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It is an Income but not taxable

February 13, 2017[2017] 78 149 (Article)


1. The word income is defined in clause 24 of section 2 of the Income Tax Act, 1961. The word 'Income' has widest and broadest connotation and means what would constitute Income in the law and otherwise declared as Income in the different sub clauses of clause 24 to section 2. Being an inclusive definition, the meaning of the word "income" is undoubtedly very wide. The word "Means" have narrow impact whereas "includes" have bigger space to be covered as much as it can.

There can be no doubt that any receipt is liable to tax under the Income-tax Act, it must be "income" except such of the types, though not income in the real sense of the term, as are specifically included in the definition. A receipt which is income does not cease to be income even if exempted from income-tax, and a receipt which is not income, does not become income just because it is included as one of the items exempted from income-tax Before we jump on income, first we need to see what is chargeable to tax under the Act. If it is not chargeable then it may be come under the arena of income but still it would be out of purview from taxability under Income Tax Act.

As per section 4 of the Act,

"(1)   Where any Central Act enacts that income-tax shall be charged for any assessment year at any rate or rates, income-tax at that rate or those rates shall be charged for that year in accordance with, and subject to the provisions (including provisions for the levy of additional income-tax) of, this Act in respect of the total income of the previous year of every person.
  Provided that where by virtue of any provision of this Act income-tax is to be charged in respect of the income of a period other than the previous year, income-tax shall be charged accordingly.
(2)   In respect of income chargeable under sub-section (1), income-tax shall be deducted at the source or paid in advance, where it is so deductible or payable under any provision of this Act."

As per Section 56(1) of the Act, Income of every kind which is not to be excluded from the total income under this Act shall be chargeable to income-tax under the head "Income from other sources", if it is not chargeable to income-tax under any of the heads specified in section 14, items A to E.

If any income which is explicitly not covered under the four heads of income, i. e, Salary, House-property, Business or profession and Capital Gain, it will be covered under the head of income from other sources.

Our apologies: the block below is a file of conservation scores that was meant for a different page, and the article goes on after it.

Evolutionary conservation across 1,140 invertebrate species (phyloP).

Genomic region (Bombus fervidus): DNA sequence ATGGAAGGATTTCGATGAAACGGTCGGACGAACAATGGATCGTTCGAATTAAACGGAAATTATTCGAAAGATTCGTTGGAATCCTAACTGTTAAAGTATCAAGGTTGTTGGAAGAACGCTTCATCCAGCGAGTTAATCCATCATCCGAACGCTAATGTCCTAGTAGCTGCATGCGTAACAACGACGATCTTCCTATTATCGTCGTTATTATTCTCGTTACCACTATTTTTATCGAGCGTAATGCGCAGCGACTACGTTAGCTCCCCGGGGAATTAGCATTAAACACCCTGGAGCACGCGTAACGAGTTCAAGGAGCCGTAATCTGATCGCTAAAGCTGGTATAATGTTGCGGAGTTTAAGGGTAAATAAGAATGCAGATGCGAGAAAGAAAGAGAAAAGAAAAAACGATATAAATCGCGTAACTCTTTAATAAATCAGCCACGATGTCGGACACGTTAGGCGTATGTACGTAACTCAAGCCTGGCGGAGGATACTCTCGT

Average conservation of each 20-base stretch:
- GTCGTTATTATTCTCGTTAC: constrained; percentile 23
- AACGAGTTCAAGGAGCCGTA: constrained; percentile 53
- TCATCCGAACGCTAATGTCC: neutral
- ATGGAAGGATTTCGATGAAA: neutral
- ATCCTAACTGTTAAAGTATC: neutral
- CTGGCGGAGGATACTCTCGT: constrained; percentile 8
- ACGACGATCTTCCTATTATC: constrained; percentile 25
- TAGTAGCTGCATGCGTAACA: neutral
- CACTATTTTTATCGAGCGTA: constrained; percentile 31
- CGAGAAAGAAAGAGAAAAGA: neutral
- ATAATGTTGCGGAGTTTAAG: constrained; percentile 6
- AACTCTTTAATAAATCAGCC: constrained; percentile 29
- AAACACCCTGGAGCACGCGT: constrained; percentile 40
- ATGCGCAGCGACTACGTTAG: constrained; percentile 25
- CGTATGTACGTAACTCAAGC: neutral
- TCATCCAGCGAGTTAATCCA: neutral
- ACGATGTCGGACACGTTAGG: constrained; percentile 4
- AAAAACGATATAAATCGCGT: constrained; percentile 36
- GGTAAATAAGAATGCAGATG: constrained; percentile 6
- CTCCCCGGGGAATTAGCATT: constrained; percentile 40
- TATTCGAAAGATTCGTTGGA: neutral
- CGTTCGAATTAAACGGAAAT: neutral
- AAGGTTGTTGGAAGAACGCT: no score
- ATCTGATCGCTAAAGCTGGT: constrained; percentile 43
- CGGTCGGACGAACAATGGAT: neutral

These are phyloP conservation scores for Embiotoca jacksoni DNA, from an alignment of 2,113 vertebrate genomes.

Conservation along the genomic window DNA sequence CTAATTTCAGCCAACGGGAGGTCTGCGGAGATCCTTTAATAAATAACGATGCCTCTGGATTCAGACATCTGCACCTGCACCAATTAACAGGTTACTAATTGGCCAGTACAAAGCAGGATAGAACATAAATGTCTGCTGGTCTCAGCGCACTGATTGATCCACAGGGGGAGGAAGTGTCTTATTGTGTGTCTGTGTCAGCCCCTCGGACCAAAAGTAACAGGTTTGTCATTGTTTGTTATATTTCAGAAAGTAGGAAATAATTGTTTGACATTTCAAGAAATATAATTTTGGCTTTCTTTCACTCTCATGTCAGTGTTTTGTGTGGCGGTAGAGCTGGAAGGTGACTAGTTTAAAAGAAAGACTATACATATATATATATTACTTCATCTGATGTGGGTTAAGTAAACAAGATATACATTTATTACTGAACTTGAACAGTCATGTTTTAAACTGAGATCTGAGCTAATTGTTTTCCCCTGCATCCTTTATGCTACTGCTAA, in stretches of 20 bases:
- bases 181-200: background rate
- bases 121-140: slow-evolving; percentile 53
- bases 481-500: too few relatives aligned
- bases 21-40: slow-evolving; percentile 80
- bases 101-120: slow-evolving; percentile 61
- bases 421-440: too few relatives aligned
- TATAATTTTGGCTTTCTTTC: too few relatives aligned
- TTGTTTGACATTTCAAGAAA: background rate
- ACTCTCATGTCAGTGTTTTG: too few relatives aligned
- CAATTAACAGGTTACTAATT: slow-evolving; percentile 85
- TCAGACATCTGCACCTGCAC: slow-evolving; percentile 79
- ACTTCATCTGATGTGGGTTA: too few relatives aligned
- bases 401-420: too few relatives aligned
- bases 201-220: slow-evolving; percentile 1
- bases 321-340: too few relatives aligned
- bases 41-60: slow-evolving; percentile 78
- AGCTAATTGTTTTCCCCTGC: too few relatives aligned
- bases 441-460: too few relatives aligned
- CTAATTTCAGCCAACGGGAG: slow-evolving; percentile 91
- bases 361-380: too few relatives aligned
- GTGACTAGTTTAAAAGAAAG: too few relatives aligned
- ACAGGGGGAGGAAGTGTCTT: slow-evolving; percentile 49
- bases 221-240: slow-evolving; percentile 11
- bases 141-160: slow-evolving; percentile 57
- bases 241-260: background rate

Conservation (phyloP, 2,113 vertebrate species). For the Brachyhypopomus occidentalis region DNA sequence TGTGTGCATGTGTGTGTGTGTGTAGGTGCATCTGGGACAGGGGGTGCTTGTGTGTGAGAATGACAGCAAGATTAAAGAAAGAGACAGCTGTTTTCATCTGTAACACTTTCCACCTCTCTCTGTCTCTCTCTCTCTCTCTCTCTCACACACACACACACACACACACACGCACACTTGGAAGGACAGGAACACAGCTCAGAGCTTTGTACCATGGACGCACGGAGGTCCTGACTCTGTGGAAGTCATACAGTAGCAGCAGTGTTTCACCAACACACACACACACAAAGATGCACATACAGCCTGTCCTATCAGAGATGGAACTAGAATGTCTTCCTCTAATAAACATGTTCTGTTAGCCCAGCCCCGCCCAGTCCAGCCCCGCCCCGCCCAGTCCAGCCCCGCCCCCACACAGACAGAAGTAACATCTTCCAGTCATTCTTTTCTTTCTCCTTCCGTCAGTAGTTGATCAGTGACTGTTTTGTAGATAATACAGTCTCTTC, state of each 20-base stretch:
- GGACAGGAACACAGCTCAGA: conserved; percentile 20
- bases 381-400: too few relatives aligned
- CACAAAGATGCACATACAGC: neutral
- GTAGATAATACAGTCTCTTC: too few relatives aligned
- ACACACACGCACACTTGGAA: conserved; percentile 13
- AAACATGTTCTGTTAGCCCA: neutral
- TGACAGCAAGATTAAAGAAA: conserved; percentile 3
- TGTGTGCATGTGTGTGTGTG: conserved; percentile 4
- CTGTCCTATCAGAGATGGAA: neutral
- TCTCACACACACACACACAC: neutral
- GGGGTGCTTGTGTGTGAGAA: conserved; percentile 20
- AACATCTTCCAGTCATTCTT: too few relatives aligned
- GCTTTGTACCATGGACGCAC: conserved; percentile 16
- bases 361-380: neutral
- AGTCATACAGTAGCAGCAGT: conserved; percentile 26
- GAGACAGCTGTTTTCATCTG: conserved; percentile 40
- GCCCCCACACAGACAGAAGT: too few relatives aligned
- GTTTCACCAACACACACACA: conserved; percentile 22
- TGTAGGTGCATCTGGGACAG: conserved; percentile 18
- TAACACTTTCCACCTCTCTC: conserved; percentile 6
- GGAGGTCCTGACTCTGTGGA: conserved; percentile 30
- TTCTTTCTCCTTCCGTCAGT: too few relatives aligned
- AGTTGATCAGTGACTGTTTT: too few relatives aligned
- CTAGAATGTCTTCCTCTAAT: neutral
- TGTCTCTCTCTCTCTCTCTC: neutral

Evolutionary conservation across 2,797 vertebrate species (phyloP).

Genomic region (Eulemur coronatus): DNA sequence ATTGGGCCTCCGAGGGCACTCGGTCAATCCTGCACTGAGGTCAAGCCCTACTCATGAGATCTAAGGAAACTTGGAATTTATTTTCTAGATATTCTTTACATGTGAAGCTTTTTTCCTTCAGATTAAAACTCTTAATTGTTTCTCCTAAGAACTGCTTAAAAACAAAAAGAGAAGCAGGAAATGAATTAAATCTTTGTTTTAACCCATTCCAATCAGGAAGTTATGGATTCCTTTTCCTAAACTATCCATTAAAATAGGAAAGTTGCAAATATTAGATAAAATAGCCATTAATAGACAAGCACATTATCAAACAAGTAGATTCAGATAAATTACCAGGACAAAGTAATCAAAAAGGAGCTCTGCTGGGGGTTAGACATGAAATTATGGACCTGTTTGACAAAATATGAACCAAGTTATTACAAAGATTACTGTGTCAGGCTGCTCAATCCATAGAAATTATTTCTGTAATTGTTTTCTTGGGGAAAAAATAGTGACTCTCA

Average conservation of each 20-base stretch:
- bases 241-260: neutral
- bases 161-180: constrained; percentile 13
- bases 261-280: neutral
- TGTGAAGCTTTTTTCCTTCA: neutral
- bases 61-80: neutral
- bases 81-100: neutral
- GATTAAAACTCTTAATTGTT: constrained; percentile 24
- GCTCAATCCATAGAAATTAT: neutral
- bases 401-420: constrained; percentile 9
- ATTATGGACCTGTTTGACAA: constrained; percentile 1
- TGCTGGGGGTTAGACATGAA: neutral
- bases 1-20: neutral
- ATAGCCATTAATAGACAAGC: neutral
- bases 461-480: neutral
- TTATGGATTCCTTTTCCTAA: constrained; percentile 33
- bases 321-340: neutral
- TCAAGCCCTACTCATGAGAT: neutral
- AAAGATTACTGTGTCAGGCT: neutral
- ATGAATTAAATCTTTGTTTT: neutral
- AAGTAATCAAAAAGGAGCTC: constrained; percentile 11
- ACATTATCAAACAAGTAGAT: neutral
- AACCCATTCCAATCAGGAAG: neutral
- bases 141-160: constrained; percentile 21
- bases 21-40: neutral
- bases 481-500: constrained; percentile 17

But moot question arises here that if any income is not chargeable to tax at all, whether even if at is under the umbrella of this head or not, it is to be taxed or not? Reply would be negative. It cannot be chargeable to tax.

Hon'ble Supreme Court had taken same stand in the case of CIT v. D.P. Sandu Bros. Chembur (P.) Ltd. [2005] 273 ITR 1/142 Taxman 713 wherein it has been held that it would be illogical and against logic of section 56 of the Act to hold that which is not chargeable to capital gain, could be taxed as income under section 56 of the Act. Though this judgement was in reference to an item under capital gain but under holistic view Hon'ble Apex Court said even section 56 should be applied with due caution.

Revenue Receipt or Capital Receipt

2. As per Section 10 of the Act, there are certain incomes which are exempt and not chargeable to tax like agricultural income, partner's share in net profit, etc. Income under the head Capital Gain, is taxable in case of any gain on transfer of a capital asset. Capital receipts are different from capital gain. All capital receipts are not taxable under the head. Only gain arising on transfer of a capital asset, has to be charged to tax. The issue relating to distinction between capital and revenue receipts has engaged the attention of courts in a large number of cases. However, in order to decide whether or not a payment is capital or revenue receipt, it is necessary to look into its true nature and substance. It is well settled that if the payment is received in the ordinary course of the business for loss of trading item, it is revenue receipt and if, on the other hand, the receipt is towards compensation for extinction or sterilization partly or fully of profit earning source (capital assets), such receipt not being in the ordinary course of the business, it must be construed as capital receipt.